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The Team Hasn't Split?

January 17, 2010

     As the second piece of the new status quo for the Justice Society of America, we have Matt Sturges’ JSA All-Stars, which features the younger members of the team (mostly) training to be superheroes under the watchful eyes of Magog and Power Girl.  The team’s first threat is a random neo-communist organization that attacks New York City, seemingly under the direction of the same mysterious threat that organized the assault in the normal JSA title.  After discovering that the enemy is a bunch of androids, they manage to win rather easily and capture one android for information-gathering (though Power Girl still finds time to get some of her clothes shredded).  Newscasters ask some of the rather obvious questions that I have been asking myself, like why Magog is one of the two leaders of the team, and the already repetitive question of whether or not Liberty Belle and Hourman are getting divorced.  The team goes back to their new headquarters, the caretaker of whom is the original Hourman, Rex Mason.  They analyze the robot and then spend some time trying to figure out a name for their team.  Power Girl explains to Stargirl that she asked her to join the team because she sets a good example for the rest of the group.  Then, we get a charming training montage that shows just how inept and mismatched the team is, and Cyclone and King Chimera get a little crush on each other.  The current Sandman, whose name has for no apparent reason reverted to Sand, has more bad dreams, and Power Girl and Magog hold a news conference to explain the new JSA setup and unveil a museum.  Athur Pemberton, the original Star-Spangled Kid’s nephew, attacks with some gadgets and some assistants, Cyclone coins the name for the team, and Pemberton kidnaps Stargirl and executes all the people who were helping him.  And Power Girl’s clothes get shredded some more.  Then, the villain behind all these recent attacks is revealed to be Johnny Sorrow.  All the while, everyone claims that the team hasn’t split into two and is instead “trying something different,” despite the fact that, aside from Hourman and Liberty Belle, there seems to be no interaction between them.

     Well, I thought the whole arc leading up to this convinced me that this was a bad idea.  But this title convinced me even more.  Magog is a total prick, far less nuanced then when Geoff Johns wrote him, as is King Chimera.  I don’t know why some twit out of the marines thinks he’s capable of leading a superhero team, but he clearly isn’t as he tries to treat it just like an army.  Even though some of these people are kids with their own personalities and powers to back up their willfullness.  That’s not to insult marines, but I doubt that any normal marine would think himself a fit leader with no actual training.  Stargirl, Hourman, Cyclone, and Power Girl definitely don’t belong on this team either, at least not the way it’s being portrayed.  And Sturges is using Power Girl as nothing more than a foil for Magog and some cheesecake for whenever there’s a fight.  I mean, that’s how her character is often used, but it doesn’t have to be that way.  I’m not really sure why someone who was a young adult when he died has a nephew who is an old man, but maybe I’m just missing some continuity there.  Speaking of continuity, why is Sandman back to being Sand?  Anyway, don’t know much about Johnny Sorrow either, but he looks like he could be interesting.  And Freddie E. Williams III’s art is pretty terrible, with characters like Magog and Citizen Steel (due to their metal parts) just looking like masses of muscle lines and glinting metal, characters’ faces often getting scrunched up, and the treatment of Power Girl that goes along with the cheesecake thing.  Add to that the obvious lack of proper editing (misspellings and King Chimera saying a line that was obviously meant for Damage), and you’ve got a pretty crappy comic book.  I’ll stick to trade paperbacks for the Justice Society from now on, and that’s just because I care about the characters.  But at least Bill Willingham isn’t totally mishandling them.  And I still see no real justification for splitting up the team aside from Magog being an self-important ass.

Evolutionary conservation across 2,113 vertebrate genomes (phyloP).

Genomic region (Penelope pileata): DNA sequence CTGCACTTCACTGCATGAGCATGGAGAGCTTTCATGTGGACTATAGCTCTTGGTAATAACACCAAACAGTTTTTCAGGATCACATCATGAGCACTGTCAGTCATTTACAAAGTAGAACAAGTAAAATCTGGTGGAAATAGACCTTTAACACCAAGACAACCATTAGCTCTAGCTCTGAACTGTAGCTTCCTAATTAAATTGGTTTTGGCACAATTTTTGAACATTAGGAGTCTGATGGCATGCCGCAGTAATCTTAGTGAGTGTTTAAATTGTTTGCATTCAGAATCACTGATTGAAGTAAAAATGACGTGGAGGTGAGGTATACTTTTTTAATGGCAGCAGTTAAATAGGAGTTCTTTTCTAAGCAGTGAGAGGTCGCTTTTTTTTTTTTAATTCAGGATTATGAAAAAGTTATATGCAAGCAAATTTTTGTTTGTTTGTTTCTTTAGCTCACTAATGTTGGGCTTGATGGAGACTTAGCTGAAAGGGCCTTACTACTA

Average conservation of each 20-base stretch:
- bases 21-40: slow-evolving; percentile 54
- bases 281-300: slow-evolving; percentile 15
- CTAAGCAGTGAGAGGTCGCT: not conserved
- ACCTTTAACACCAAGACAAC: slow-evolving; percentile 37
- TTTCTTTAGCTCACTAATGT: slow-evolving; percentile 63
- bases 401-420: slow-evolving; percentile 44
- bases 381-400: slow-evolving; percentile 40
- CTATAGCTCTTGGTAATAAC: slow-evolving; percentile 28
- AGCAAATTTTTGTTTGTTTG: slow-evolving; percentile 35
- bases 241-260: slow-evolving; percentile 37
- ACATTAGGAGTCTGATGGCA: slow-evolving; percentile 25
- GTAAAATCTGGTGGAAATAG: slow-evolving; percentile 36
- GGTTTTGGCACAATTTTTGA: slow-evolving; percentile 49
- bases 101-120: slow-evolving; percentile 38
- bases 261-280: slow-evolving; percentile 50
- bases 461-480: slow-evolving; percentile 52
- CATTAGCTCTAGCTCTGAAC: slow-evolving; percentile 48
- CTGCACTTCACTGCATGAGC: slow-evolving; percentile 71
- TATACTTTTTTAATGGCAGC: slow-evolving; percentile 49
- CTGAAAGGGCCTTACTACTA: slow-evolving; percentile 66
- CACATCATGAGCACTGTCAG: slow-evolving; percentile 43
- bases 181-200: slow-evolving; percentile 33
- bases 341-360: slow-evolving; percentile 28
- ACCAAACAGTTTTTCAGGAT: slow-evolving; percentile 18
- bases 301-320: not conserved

Plot: 5.0      Art: 5.7      Dialogue: 5.2      Overall: 5.0

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